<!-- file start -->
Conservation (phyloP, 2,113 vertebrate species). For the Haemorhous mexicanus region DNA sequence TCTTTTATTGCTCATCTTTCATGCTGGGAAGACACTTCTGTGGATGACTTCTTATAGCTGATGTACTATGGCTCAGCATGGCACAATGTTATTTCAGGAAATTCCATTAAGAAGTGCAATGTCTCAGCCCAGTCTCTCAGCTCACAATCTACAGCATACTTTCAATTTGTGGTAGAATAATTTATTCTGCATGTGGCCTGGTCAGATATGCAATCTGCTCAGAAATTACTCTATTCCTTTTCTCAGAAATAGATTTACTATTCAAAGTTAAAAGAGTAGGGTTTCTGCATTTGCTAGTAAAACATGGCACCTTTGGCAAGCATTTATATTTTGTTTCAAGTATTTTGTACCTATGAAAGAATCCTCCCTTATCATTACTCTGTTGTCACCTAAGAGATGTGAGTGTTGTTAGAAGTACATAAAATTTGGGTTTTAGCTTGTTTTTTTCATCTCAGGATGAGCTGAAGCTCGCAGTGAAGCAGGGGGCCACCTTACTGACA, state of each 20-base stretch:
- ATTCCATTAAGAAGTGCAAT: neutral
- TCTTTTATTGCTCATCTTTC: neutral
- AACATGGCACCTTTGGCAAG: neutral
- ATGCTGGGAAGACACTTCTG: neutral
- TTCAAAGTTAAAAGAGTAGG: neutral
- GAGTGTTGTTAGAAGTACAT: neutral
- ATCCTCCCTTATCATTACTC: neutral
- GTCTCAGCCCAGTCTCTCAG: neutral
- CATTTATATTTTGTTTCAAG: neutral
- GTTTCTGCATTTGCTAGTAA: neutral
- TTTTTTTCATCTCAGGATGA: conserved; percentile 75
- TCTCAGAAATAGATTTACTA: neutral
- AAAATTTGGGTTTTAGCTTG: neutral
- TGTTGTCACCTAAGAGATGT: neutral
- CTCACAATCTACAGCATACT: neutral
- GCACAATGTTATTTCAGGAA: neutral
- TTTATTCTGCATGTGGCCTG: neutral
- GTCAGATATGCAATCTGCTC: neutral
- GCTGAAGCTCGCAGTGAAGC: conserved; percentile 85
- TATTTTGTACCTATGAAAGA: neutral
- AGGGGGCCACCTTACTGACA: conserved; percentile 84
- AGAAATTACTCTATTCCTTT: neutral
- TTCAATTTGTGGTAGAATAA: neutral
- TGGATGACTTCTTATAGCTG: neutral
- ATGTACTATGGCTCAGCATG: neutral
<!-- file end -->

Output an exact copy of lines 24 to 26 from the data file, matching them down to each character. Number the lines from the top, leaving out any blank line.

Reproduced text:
- TTCAATTTGTGGTAGAATAA: neutral
- TGGATGACTTCTTATAGCTG: neutral
- ATGTACTATGGCTCAGCATG: neutral